Pets are a popular “bone” of contention between landlords and tenants. It’s a challenging issue to discuss, if you’re not comfortable with them. Pets are like family to so many people, so when a family is looking for a new place to put down roots, it can be a challenge to find a place that accepts that beloved member of your crew who happens to have four legs.
When you’re a pet owner, it can be out of the question to consider giving up the pet you love, so you may be forced to do the rounds and apply to one apartment after another until you find a landlord who is gracious enough to allow your entire family, including the animals, to settle in the premises.
Both sides of the equation can be valid. Pets aren’t good or bad, but it’s understandable why many property owners don’t like to allow animals in their buildings. Pet lovers shouldn’t have to give up their beloved critters, but animals can create a significant mess in a space that makes clean-up and finding a replacement tenant more difficult for the owner.
From landlord to tenant, here’s a guide to follow if pets are going to be part of the picture in a rental property.
Get a Dog that Doesn’t Shed
People have breeds they love, but if you know you’re going to be in a rental situation over the long term, consider looking into the breeds that don’t shed and are hypoallergenic. One of the problems with pets in apartment spaces is that they shed and their hair can get just about everywhere.
Check in the air filters, look on the baseboards, peer inside the cabinets, study the blinds, and do your own inspection of the duct system. It’s guaranteed you’ll find hair, and it can be almost impossible to get rid of. This is why some landlords are so strict about animals. It makes resale on the property so much harder when you have to do a toothbrush clean and it’s still not good enough for tenants who are physically uncomfortable with any trace of animal hair in the space.
If you hope to have your dog share the space in every apartment you live in, do yourself a favor and get a dog that doesn’t shed from the beginning. Here is a list of breeds to that will do.
If you’re lucky enough to find a landowner who allows you to keep your pet regardless of whether it sheds or not, you need to make it your responsibility to clean the premises often. That means really often. You’ll probably be required to put down a pet deposit, but if your landlord goes in once you’ve moved out and finds years’ worth of animal hair caked to the baseboards, your cleaning fee will jump and you might not get a positive referral on your next place.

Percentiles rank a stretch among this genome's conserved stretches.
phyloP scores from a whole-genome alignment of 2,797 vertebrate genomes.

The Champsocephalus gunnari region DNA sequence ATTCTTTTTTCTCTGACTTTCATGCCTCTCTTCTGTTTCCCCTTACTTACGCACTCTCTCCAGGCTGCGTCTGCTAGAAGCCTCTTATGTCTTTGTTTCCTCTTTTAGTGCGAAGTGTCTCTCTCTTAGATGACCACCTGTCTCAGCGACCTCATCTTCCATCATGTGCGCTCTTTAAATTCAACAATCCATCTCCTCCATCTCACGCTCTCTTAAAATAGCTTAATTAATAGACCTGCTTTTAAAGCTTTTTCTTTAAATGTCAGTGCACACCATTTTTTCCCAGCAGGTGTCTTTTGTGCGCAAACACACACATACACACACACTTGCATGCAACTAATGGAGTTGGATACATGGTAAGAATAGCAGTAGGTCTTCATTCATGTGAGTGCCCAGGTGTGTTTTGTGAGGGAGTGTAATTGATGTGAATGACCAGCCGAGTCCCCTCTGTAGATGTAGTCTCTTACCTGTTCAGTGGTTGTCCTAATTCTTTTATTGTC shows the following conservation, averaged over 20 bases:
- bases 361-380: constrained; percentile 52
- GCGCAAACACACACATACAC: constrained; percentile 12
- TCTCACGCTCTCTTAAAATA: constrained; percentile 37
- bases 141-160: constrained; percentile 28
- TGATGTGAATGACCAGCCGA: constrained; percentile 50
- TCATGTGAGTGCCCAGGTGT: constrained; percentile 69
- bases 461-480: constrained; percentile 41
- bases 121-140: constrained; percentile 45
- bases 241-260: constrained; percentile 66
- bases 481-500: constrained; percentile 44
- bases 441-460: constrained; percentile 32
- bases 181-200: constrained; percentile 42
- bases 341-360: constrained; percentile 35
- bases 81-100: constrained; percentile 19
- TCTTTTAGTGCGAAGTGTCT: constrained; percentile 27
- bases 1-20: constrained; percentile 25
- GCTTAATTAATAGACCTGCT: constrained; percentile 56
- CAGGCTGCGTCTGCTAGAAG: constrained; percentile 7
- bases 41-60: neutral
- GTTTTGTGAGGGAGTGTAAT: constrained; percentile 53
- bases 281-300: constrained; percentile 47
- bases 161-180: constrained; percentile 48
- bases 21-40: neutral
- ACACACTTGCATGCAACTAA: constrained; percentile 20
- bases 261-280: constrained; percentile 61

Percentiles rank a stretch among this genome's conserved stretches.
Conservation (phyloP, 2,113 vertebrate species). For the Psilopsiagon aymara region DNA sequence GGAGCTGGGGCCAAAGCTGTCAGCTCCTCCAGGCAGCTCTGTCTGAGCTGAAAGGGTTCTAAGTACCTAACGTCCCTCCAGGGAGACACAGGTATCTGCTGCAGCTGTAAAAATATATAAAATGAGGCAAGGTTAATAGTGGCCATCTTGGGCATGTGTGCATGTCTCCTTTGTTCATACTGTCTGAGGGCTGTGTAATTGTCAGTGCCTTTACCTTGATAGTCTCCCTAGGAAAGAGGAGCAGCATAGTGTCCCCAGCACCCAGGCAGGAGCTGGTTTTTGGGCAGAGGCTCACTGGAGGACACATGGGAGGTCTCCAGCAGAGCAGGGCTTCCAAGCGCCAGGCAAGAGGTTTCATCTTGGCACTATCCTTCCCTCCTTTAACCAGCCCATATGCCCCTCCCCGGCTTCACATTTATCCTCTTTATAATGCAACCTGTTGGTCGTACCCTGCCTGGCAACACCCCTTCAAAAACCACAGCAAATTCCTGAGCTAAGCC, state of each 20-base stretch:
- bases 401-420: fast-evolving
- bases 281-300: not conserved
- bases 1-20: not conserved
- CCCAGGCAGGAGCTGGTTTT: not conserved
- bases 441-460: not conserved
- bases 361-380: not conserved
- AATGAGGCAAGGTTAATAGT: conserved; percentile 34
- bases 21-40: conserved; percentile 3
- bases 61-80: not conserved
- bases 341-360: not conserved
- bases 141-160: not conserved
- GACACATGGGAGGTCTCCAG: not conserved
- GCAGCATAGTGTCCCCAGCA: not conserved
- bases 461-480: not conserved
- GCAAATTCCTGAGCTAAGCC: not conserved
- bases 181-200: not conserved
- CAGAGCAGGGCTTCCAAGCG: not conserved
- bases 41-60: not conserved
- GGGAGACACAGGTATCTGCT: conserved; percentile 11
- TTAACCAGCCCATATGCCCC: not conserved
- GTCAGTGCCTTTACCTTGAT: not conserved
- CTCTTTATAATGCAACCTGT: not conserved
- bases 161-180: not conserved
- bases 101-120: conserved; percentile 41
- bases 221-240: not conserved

You have to develop a level of trust with the owner of the space you’re renting. If he or she knows you’re going to clean up after your animals, that you’re going to take care of the pee spots and places your furry roommate happens to upchuck, then the owner is more likely to decide it’s okay for you to have an animal.
If the owner does a check-up and finds that you let your animal’s messes stew, you could be out more than just money. Your reputation will precede you and you’ll have difficulty nailing down another place to live.
Don’t Lie About Having a Pet
If you’re getting details sorted out on a place and it comes down to whether you have pets or not, do not lie about it. You might hope you can get by with sneaking around with your pets, but in that case you’re always paranoid; you can’t let your dog out to pee without fearing the neighbors will tattle on you, and you’ll be feeling stressed out much of the time you’re living at that establishment.
Have a civilized conversation with your landlord. You might be able to come up with an agreement that you will leave the house in better condition than when you moved in, if the owner allows you to have your animal. This might mean you pay to clean the carpet. Worst comes to worst, you replace the carpet with hardwood and you pay somebody to come in and sweep the house to clear the air of allergens.
It sounds like a lot of work, but if you want to live with your pet(s), this might be the price you have to pay.
Give the Landlord Freedom to Check in at Random
As a tenant, the last thing you might want is to have your landlord snooping around and checking things on a random basis, but if you give him or her the freedom to pop in whenever the landlord feels like it, you might lessen the chances he or she will do it, because you’re developing a level of openness and trust.
If you don’t communicate and reports that you’re harboring an animal surface, your landlord will be more likely to come around, and make things harder on you as a tenant. When you give your landlord freedom to check in randomly, you’re also creating a level of accountability for yourself. You’ll keep the house clean, you’ll house-train your animal, and your character and quality of life will improve because of it.
Have Somebody Else Handle the Dirty Details
In the end, pets are probably going to continue to be a point of contention between landlords and tenants. Thus, it might be worthwhile to have a third party handle the nitty-gritty details involved in renting. There are so many specifics involved in leasing and renting property. Pets are one of just many.
It’s proven to be more effective to bring in a manager to handle the communication between parties. If, as a tenant, you have a manager, your ability to find potential homes that comply with your preferred rules, especially the ones involving pets, is stronger.
If you have more questions about what it looks like to rent and how pets fit into the equation, contact Green Residential today. The answers to all of your questions are just a phone call away.